Diogenes the Cynic

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Imagine lounging by the pool in your bathing suit, soaking up the sun and enjoying a cold drink. President Obama warmly shakes your hand, introduces himself, and asks if there is anything that he can possibly do for you. Now imagine this scene happening years ago, in ancient Greece. Diogenes of Sinope, also known as Diogenes the Cynicis sitting in the morning sun, the picture of relaxation. He is elderly, barefoot, and wearing only a simple, tattered robe. Alexander the Great, Emperor of Greece, is excited to meet the great philosopher.

Greece Travel Guide. Greek Island Guide. Hotels of Greece. He was the creative Cynic because he believed that men and women lived a life dictated by rules and taboos and as a result no one was really truthful before honest. Actually Diogenes is my brave man because he was witty, rude, after that had little respect for authority. Designed for example, when Alexander the Great rode down to visit Diogenes in his barrel, he offered Diogenes any ability of his choice. With a frown, Diogenes snapped back his response: Can you repeat that? you've taken away, you can by no means give me. In Plaka you be able to find the figures of him after that his lantern and Rataplan, his dirty mutt.

By: Dave Roos Oct 4, Diogenes of Sinope to B. Plato called Diogenes a Socrates gone mad and his nickname among his fellow Athenians was the Dog. He practiced a affected version of Cynic philosophy, which itself was pretty radical for its age, explains Julie Ann Piering, a attitude professor at Northern Arizona University. Associate Diogenes to Socrateswho also hung absent in the marketplace and engaged Athenians in pointed dialogues. It's Diogenes who took the radicalized version of so as to. Diogenes and his Cynic followers were beggars. They dressed in rough blankets, slept under porticos, and did all shameful human act in public. Although the Cynics lived this way en route for make a point — that around is nothing shameful about being being.

I f asked to identify important topics for a new journal on citizen affairs, few of us would assume first — if at all — of the humanities and their acclimatize in American life today. The apologetic state of elementary and secondary culture would surely make the list, at the same time as might the need to improve controlled literacy and technological competence, so so as to, as we are often told, America may remain competitive in the globalized economy and high-tech world of tomorrow. Attention might be invited also en route for political correctness in college classrooms before campus restrictions on free speech. Although the larger and more important didactic issue of what college students should be learning and why — after that especially in the humanities — is a subject below the radar designed for nearly everyone.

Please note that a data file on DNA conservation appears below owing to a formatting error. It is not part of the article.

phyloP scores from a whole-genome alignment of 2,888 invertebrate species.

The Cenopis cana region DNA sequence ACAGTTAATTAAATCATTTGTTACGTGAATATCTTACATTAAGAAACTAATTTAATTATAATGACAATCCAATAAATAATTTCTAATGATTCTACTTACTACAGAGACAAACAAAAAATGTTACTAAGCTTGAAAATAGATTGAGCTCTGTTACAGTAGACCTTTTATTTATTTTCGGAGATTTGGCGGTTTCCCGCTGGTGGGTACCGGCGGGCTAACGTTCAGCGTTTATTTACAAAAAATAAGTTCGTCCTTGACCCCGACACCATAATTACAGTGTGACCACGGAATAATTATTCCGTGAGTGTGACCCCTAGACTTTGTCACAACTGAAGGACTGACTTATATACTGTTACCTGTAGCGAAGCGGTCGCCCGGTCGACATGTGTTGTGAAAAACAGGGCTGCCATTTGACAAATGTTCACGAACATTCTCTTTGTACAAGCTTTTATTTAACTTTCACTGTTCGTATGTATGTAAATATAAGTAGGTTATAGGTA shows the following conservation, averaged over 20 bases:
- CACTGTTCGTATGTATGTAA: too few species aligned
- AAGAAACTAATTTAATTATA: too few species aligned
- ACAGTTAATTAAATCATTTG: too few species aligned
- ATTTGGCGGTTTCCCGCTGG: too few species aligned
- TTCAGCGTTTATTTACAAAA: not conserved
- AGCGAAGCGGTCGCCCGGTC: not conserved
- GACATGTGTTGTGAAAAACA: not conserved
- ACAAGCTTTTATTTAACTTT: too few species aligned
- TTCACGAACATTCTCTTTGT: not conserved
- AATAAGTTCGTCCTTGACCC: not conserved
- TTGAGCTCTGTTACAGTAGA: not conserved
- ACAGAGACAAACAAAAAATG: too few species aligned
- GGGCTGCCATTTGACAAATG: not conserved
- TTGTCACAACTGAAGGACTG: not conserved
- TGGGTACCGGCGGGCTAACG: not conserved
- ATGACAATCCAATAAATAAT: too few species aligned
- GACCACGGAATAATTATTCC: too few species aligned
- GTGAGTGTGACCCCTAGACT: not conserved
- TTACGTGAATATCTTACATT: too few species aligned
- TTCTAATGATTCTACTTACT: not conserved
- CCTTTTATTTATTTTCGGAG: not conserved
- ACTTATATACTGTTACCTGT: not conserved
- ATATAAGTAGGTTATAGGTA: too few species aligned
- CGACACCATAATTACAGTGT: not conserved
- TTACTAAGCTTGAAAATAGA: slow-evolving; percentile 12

Diogenes of Sinope fourth century BC is too irascible a character not en route for share some anecdotes about him as of the compendium of Diogenes Laertius arrange the lives of the philosophers. They illustrate the precepts by which he lived: that personal happiness is content by meeting one's natural needs after that that what is natural cannot be shameful or indecent. His life, as a result, was lived with extreme simplicity, inured to want, and without shame. It was this determination to follow his own dictates and not adhere en route for the conventions of society that he was given the epithet dog, as of which the name cynic is copy.

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Emperor Alexander the Great was visiting the city of Corinth in the fourth century B. He had rallied a lot of of the Greek city states en route for assist him in invading the Persian Empire. At the age of barely 20 he had already fought all the rage three wars and won them, after that now he was in wealthy Corinth to gain support for him after that his men as they went en route for Asia Minor. The Greeks were add than happy to assist Alexander, all the rage the fond hope that it would get rid of him once after that for all. Diogenes lived in a clay barrel outside of town along with a pack of dogs for friends. Indeed, the word cynic comes as of the Greek word for dog as this school of philosophers lived along with dogs and like them in abject poverty. Diogenes and the Cynics held experienced good and property in contempt, after that people came from all over en route for consult them for guidance.